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One Nercon Family’s “Thoughtful 30” Food Drive Multiplies with a Dash of Love, Kindness and Inspiration from Kids

December 16, 2021








Beckham and Hudson Baumhardt, ages 4 and 7 respectively, are just a couple of ordinary boys growing up in Wisconsin. But being home-schooled by their mother, Alyssa, who left her job as a kindergarten teacher amid the pandemic has turned these boys into extraordinary human beings at an early age thanks to an inspiring lesson about the short days and long nights of winter in Wisconsin—and resulted in more than 1,000 food items getting donated to a local food pantry as well.

“In the month of November, we talked about the changing of the seasons,” Alyssa explained. “The days are shorter and the nights are longer. I explained how that makes it so important for us to let our light shine within ourselves, family, neighbors and our community by doing something good for others.”

Proud father and Nercon employee, Mark Baumhardt, added that the family has conversations with the boys about how blessed and grateful they are for all the gifts in their lives. “Others are not so lucky and are hurting and in need.”


To help the two young boys understand what that might look like, Mark and Alyssa shared the story about a family member who grew up in poverty.

“The boys have somebody really special in their lives who grew up in poverty and had to rely on food stamps,” Alyssa explained. “They didn't have a food pantry back then to help her out like we do today. Telling this story to the boys helped personalize it and give them a bigger heart for people in similar circumstances.”

And so, the “Thoughtful 30” food drive was born. Initially dreamed up as simply one family’s home-schooling project to donate 30 food items in 30 days in November, the “Thoughtful 30” quickly grew to much, much more as the boys’ infectious empathy and sense of charity caught fire in the community.

“It was something that started out really small but grew very quickly,” Mark explained. “The original plan was that the boys would put one item in a donation box each day during the month of November.”


But the boys implored their parents to help them collect more than just 30 items by asking others in their family to help them with their efforts by doing the same. So, Mark sent out an email to the immediate members of their families. Two grandmothers and a social media account later, the little philanthropists had regional efforts in Wisconsin mirroring their own.

With momentum under their angel wings, Mark thought there was one more family he wanted to approach for help—his Nercon family. He started with talking to Vice President of Human Resources, Steve Anklam, who was inspired to provide company support and communications for the efforts. And just like wildfire, news spread to the company’s Oconto office where additional donations were requested and received in droves.





When asked how many food donations in total were secured, 7-year-old Hudson piped up with enthusiasm to announce the total. “One thousand, one hundred and sixteen,” he reported, beaming with pride. All 1,116 items were stored in the Baumhardt’s basement until Dec. 8 when the family—well, Mark!—toted all of them upstairs in boxes and placed them into three vehicles which were then driven to the Dale Food Pantry where they were received with gratitude.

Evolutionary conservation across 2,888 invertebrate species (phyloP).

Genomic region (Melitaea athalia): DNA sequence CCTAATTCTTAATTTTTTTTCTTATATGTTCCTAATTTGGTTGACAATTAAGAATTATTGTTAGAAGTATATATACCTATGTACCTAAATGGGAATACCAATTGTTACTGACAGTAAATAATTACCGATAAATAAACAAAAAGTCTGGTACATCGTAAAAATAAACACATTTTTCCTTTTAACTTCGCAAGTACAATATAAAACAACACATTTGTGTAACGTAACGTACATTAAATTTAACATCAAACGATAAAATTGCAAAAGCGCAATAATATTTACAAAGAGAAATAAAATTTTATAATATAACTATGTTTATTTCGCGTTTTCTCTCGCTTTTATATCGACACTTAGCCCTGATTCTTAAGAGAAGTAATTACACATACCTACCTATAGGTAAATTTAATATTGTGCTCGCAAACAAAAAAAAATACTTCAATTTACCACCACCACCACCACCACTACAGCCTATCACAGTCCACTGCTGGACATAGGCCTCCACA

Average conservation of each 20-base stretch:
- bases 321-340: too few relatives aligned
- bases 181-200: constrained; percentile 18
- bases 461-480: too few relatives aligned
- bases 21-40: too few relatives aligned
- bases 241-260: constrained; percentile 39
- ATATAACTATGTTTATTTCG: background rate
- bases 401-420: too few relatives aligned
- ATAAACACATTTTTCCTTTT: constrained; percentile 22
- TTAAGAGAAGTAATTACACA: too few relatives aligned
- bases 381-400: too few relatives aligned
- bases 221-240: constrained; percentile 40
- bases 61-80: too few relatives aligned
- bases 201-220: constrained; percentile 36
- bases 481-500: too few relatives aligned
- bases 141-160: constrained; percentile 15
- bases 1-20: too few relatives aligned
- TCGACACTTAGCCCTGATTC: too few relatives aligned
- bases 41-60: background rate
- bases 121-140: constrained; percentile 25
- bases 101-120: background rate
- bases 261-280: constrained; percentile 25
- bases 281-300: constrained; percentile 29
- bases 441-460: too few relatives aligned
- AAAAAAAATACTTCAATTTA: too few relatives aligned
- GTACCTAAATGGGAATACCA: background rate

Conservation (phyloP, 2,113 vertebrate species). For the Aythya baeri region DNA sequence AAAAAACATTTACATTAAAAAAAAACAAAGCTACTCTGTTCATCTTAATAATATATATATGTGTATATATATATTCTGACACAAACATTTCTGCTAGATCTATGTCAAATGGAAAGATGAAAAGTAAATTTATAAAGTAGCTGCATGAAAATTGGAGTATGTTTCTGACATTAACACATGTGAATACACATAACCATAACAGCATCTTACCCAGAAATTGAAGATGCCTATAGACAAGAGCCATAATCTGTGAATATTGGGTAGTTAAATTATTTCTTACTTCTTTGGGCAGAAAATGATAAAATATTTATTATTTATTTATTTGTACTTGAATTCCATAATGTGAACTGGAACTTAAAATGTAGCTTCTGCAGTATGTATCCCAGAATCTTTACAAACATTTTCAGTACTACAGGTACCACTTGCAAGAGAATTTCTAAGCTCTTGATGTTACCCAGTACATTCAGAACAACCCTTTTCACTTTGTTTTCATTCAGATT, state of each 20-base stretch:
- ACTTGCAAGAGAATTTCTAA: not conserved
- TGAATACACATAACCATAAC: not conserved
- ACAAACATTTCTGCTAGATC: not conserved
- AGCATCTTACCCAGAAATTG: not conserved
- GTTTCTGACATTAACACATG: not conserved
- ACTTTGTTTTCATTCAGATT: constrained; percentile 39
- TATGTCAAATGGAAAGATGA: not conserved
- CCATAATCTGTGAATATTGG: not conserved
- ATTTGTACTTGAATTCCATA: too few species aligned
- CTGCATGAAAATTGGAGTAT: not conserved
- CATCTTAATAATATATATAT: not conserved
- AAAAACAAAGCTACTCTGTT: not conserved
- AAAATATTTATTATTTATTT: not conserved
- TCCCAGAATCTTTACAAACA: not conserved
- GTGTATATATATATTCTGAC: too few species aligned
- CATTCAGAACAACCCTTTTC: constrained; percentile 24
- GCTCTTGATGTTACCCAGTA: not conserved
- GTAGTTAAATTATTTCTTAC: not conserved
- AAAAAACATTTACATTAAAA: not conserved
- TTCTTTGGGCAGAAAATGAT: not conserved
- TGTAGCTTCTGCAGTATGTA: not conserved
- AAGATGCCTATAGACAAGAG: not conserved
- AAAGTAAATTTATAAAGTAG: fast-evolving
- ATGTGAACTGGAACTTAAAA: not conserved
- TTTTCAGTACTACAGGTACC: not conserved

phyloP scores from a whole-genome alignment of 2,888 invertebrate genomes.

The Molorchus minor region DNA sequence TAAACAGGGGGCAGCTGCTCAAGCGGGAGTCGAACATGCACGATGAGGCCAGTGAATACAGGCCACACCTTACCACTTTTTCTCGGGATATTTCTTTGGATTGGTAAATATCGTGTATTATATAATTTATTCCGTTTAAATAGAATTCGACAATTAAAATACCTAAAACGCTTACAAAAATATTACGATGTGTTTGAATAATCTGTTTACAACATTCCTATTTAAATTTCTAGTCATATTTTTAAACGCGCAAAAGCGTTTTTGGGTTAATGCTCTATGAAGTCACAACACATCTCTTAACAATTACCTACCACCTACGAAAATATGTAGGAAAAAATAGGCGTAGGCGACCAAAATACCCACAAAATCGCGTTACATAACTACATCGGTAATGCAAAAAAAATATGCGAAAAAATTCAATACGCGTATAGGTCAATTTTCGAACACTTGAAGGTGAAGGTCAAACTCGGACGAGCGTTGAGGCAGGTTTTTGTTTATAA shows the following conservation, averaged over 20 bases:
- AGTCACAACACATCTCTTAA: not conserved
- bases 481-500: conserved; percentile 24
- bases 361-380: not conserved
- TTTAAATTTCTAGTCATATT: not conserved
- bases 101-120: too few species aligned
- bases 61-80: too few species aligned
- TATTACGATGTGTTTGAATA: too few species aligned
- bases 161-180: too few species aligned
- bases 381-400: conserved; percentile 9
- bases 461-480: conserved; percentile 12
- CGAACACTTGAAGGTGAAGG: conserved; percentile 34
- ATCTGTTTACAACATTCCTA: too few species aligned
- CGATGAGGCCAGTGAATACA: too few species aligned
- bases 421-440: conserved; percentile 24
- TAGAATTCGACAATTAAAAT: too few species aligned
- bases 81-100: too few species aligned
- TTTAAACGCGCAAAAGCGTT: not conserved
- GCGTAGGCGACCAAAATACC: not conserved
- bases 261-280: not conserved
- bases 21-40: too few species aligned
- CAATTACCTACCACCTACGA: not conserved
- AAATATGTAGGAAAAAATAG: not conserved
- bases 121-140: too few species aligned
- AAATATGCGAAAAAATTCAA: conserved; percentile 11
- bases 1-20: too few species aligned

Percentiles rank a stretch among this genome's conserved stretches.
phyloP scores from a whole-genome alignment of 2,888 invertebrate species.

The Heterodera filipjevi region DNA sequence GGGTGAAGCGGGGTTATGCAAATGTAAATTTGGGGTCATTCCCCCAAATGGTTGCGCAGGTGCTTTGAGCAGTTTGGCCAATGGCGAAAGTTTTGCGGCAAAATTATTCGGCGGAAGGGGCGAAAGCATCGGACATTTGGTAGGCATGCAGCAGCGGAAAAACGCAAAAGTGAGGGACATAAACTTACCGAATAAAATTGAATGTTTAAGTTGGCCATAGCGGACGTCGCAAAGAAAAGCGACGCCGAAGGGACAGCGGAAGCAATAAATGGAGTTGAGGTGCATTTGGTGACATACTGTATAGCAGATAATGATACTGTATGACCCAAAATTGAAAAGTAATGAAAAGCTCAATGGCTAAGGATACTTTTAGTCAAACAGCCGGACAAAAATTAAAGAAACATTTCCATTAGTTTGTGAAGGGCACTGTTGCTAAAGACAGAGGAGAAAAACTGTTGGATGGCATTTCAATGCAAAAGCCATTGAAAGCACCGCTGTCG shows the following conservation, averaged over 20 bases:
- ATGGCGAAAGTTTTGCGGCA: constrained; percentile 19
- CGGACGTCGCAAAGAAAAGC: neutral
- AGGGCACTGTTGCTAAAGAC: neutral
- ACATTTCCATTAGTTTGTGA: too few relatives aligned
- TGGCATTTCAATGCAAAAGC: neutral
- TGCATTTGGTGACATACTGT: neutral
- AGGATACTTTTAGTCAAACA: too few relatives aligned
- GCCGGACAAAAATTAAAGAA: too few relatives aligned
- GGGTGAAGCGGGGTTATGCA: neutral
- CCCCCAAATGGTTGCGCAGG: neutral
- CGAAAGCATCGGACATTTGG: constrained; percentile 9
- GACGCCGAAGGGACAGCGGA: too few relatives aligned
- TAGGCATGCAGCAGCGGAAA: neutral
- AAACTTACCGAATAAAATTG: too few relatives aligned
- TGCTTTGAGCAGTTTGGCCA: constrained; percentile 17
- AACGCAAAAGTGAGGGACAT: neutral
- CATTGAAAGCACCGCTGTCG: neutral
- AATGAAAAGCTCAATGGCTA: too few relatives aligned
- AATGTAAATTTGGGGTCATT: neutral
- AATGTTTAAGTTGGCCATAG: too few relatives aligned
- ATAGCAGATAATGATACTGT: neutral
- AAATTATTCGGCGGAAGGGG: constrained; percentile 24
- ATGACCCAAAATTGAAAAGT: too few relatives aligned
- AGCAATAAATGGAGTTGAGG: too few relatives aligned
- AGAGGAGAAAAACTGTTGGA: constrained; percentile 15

“The director of the Food Pantry took us all on a tour when we arrived and told the boys that the pantry benefits 80-150 families each week,” Alyssa said.


Beckham, the younger of the two boys, said that helping a lot of families was his favorite thing about the whole project.  Hudson then showed a picture of a heart he made that was outlined in a series of dots starting with one large dot. “This was Hudson’s representation of our project,” Alyssa explained. “The dots symbolize how one act of kindness can lead to many others.  In the end, the heart connects, and the feelings of love and kindness come back to you like a boomerang.  It’s a very powerful visual to help teach how and why we share love and kindness.”

The Baumhardts believe there are many opportunities to help teach kids about empathy every day.

“One of our big things when we decided to expand this was to give other families an easy opportunity to get their kids involved, too,” Alyssa explained.  “Start small. Encourage them and provide opportunities for kids to start thinking about others with family first and then shift to neighbors. It's like planting a seed; we very carefully planted a seed in their brains and then their hearts just took off with it.”

At just seven precious years old, Hudson’s heart definitely “took off” with the project, announcing that his favorite thing about the project was writing thank-yous to all who helped them reach their goals, proudly holding up an example of the thank-yous.

“During writing workshop, the boys wrote thank-you letters to everyone we know who donated.  Later in the week, we counted the food items as a family,” Alyssa said.

Will the Baumhardts be back for a second year with the Thoughtful 30?

“We will definitely do it again next year and will definitely have bigger goals,” Alyssa said. “Love and kindness have no end; when you show it, it transcends everything.


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